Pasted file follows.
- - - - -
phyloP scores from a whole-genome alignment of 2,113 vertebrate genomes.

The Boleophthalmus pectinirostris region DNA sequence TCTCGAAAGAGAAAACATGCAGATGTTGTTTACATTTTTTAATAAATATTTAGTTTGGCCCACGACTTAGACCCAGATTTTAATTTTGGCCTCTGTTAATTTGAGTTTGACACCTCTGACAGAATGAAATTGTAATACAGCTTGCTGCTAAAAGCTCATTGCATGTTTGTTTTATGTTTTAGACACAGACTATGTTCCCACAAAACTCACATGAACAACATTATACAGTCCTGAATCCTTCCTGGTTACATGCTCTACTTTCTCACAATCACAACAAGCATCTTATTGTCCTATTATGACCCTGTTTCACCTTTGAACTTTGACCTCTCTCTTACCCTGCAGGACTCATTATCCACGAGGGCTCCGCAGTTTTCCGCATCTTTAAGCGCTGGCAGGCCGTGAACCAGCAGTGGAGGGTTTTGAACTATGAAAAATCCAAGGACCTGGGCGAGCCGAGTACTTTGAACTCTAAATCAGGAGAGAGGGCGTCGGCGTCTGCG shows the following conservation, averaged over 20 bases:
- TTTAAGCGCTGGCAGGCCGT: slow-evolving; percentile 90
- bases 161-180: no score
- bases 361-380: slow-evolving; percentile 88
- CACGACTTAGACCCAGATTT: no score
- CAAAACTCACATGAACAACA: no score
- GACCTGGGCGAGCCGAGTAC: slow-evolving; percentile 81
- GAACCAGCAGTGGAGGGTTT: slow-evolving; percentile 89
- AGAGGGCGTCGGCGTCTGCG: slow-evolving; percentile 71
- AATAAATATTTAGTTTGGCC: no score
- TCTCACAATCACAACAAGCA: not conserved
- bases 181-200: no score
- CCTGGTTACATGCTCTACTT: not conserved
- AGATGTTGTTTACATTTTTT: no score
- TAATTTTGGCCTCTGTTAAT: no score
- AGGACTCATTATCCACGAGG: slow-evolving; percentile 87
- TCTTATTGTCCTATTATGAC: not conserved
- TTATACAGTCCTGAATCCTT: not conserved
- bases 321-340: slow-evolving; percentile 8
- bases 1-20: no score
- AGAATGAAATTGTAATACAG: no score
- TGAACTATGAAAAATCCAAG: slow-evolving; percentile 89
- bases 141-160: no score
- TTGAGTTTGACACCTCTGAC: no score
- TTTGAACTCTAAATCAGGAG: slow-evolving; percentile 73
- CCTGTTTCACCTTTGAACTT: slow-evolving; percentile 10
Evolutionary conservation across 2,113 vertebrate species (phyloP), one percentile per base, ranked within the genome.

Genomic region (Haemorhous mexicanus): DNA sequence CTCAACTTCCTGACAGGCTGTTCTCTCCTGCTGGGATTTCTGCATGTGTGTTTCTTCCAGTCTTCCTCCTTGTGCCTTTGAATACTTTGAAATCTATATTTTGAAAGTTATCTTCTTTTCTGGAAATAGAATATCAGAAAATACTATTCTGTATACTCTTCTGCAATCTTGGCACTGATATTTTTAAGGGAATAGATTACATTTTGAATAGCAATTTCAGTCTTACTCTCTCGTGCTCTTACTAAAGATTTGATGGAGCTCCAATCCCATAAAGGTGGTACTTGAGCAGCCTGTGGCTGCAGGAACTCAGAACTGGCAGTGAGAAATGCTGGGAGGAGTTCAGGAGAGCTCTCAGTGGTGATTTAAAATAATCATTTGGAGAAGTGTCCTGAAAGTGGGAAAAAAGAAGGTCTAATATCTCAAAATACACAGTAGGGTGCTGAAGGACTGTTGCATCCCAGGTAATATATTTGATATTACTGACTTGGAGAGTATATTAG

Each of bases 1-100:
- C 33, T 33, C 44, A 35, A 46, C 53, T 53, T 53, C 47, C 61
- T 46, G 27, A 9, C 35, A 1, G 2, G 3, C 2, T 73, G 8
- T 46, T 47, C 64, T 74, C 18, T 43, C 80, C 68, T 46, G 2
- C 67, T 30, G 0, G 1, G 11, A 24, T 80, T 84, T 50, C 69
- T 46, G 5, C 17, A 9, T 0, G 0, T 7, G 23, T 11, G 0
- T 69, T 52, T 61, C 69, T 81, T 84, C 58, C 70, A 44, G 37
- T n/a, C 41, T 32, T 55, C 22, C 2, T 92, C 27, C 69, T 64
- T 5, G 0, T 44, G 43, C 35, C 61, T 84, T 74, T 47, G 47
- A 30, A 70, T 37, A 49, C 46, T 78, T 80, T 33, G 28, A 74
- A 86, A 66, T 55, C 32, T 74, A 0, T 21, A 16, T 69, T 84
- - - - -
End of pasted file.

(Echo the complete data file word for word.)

phyloP scores from a whole-genome alignment of 2,113 vertebrate genomes.

The Boleophthalmus pectinirostris region DNA sequence TCTCGAAAGAGAAAACATGCAGATGTTGTTTACATTTTTTAATAAATATTTAGTTTGGCCCACGACTTAGACCCAGATTTTAATTTTGGCCTCTGTTAATTTGAGTTTGACACCTCTGACAGAATGAAATTGTAATACAGCTTGCTGCTAAAAGCTCATTGCATGTTTGTTTTATGTTTTAGACACAGACTATGTTCCCACAAAACTCACATGAACAACATTATACAGTCCTGAATCCTTCCTGGTTACATGCTCTACTTTCTCACAATCACAACAAGCATCTTATTGTCCTATTATGACCCTGTTTCACCTTTGAACTTTGACCTCTCTCTTACCCTGCAGGACTCATTATCCACGAGGGCTCCGCAGTTTTCCGCATCTTTAAGCGCTGGCAGGCCGTGAACCAGCAGTGGAGGGTTTTGAACTATGAAAAATCCAAGGACCTGGGCGAGCCGAGTACTTTGAACTCTAAATCAGGAGAGAGGGCGTCGGCGTCTGCG shows the following conservation, averaged over 20 bases:
- TTTAAGCGCTGGCAGGCCGT: slow-evolving; percentile 90
- bases 161-180: no score
- bases 361-380: slow-evolving; percentile 88
- CACGACTTAGACCCAGATTT: no score
- CAAAACTCACATGAACAACA: no score
- GACCTGGGCGAGCCGAGTAC: slow-evolving; percentile 81
- GAACCAGCAGTGGAGGGTTT: slow-evolving; percentile 89
- AGAGGGCGTCGGCGTCTGCG: slow-evolving; percentile 71
- AATAAATATTTAGTTTGGCC: no score
- TCTCACAATCACAACAAGCA: not conserved
- bases 181-200: no score
- CCTGGTTACATGCTCTACTT: not conserved
- AGATGTTGTTTACATTTTTT: no score
- TAATTTTGGCCTCTGTTAAT: no score
- AGGACTCATTATCCACGAGG: slow-evolving; percentile 87
- TCTTATTGTCCTATTATGAC: not conserved
- TTATACAGTCCTGAATCCTT: not conserved
- bases 321-340: slow-evolving; percentile 8
- bases 1-20: no score
- AGAATGAAATTGTAATACAG: no score
- TGAACTATGAAAAATCCAAG: slow-evolving; percentile 89
- bases 141-160: no score
- TTGAGTTTGACACCTCTGAC: no score
- TTTGAACTCTAAATCAGGAG: slow-evolving; percentile 73
- CCTGTTTCACCTTTGAACTT: slow-evolving; percentile 10
Evolutionary conservation across 2,113 vertebrate species (phyloP), one percentile per base, ranked within the genome.

Genomic region (Haemorhous mexicanus): DNA sequence CTCAACTTCCTGACAGGCTGTTCTCTCCTGCTGGGATTTCTGCATGTGTGTTTCTTCCAGTCTTCCTCCTTGTGCCTTTGAATACTTTGAAATCTATATTTTGAAAGTTATCTTCTTTTCTGGAAATAGAATATCAGAAAATACTATTCTGTATACTCTTCTGCAATCTTGGCACTGATATTTTTAAGGGAATAGATTACATTTTGAATAGCAATTTCAGTCTTACTCTCTCGTGCTCTTACTAAAGATTTGATGGAGCTCCAATCCCATAAAGGTGGTACTTGAGCAGCCTGTGGCTGCAGGAACTCAGAACTGGCAGTGAGAAATGCTGGGAGGAGTTCAGGAGAGCTCTCAGTGGTGATTTAAAATAATCATTTGGAGAAGTGTCCTGAAAGTGGGAAAAAAGAAGGTCTAATATCTCAAAATACACAGTAGGGTGCTGAAGGACTGTTGCATCCCAGGTAATATATTTGATATTACTGACTTGGAGAGTATATTAG

Each of bases 1-100:
- C 33, T 33, C 44, A 35, A 46, C 53, T 53, T 53, C 47, C 61
- T 46, G 27, A 9, C 35, A 1, G 2, G 3, C 2, T 73, G 8
- T 46, T 47, C 64, T 74, C 18, T 43, C 80, C 68, T 46, G 2
- C 67, T 30, G 0, G 1, G 11, A 24, T 80, T 84, T 50, C 69
- T 46, G 5, C 17, A 9, T 0, G 0, T 7, G 23, T 11, G 0
- T 69, T 52, T 61, C 69, T 81, T 84, C 58, C 70, A 44, G 37
- T n/a, C 41, T 32, T 55, C 22, C 2, T 92, C 27, C 69, T 64
- T 5, G 0, T 44, G 43, C 35, C 61, T 84, T 74, T 47, G 47
- A 30, A 70, T 37, A 49, C 46, T 78, T 80, T 33, G 28, A 74
- A 86, A 66, T 55, C 32, T 74, A 0, T 21, A 16, T 69, T 84